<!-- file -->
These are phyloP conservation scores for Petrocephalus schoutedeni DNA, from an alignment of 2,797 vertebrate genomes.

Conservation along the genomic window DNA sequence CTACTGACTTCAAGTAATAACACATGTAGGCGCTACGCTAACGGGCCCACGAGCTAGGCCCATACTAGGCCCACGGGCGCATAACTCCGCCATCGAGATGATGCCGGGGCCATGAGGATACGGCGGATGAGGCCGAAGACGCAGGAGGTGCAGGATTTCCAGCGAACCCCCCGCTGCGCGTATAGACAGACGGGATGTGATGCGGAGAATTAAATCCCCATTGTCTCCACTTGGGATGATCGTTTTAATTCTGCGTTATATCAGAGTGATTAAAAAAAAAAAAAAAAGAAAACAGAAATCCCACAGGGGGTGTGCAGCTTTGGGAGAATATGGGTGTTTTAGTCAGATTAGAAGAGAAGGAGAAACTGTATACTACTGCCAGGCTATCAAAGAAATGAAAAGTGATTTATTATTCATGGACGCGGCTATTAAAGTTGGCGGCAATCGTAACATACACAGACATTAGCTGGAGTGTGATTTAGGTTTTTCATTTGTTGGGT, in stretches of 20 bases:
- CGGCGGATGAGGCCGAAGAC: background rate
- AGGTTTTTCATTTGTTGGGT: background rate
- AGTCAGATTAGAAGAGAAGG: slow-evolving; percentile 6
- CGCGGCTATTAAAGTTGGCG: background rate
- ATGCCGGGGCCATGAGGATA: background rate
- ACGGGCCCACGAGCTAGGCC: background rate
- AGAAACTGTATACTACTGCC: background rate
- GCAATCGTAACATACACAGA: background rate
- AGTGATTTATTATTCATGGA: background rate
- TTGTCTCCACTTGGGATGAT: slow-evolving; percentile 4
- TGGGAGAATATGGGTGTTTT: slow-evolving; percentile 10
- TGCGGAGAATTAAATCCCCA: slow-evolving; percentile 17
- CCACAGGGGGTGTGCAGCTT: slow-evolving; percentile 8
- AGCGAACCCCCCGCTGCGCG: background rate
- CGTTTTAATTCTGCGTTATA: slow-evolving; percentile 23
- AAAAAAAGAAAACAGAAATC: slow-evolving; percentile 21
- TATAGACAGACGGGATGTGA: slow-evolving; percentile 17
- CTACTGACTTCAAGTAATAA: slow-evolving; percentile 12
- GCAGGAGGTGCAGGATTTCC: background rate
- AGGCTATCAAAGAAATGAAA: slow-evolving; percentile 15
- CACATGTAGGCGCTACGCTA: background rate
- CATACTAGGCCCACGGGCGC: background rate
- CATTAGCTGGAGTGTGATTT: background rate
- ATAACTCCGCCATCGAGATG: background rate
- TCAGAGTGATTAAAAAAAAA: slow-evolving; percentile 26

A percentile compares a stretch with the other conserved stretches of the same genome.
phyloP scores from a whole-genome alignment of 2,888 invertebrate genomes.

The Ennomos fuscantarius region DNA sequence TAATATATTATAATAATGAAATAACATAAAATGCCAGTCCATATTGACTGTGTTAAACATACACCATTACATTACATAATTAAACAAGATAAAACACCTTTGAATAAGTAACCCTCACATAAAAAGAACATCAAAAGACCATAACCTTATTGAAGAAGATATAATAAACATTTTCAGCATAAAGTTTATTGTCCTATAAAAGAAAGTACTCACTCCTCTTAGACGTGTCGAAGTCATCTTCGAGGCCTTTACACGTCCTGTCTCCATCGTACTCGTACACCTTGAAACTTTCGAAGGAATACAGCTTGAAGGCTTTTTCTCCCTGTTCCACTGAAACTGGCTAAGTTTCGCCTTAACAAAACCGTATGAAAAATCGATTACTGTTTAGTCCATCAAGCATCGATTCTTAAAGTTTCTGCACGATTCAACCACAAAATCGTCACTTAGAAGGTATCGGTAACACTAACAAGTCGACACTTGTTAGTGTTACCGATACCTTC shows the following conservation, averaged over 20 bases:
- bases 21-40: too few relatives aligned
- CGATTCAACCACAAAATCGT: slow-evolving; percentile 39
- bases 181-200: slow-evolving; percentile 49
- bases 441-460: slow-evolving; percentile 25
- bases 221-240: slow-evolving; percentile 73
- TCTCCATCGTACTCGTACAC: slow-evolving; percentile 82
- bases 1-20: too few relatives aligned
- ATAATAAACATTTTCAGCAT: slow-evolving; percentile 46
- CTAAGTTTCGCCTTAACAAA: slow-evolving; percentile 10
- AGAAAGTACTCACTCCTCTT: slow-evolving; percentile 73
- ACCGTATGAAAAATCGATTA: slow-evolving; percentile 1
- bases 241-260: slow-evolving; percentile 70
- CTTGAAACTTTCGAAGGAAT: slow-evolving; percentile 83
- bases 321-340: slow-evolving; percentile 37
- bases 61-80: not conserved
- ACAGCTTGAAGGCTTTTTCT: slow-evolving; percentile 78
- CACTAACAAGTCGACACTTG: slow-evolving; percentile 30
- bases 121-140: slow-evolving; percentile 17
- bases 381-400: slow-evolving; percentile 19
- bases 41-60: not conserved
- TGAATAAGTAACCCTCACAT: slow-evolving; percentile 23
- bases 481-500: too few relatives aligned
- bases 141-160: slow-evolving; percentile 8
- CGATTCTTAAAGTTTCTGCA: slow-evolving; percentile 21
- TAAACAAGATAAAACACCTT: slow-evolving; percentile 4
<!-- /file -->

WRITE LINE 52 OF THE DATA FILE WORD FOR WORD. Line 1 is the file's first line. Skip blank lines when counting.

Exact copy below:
- bases 481-500: too few relatives aligned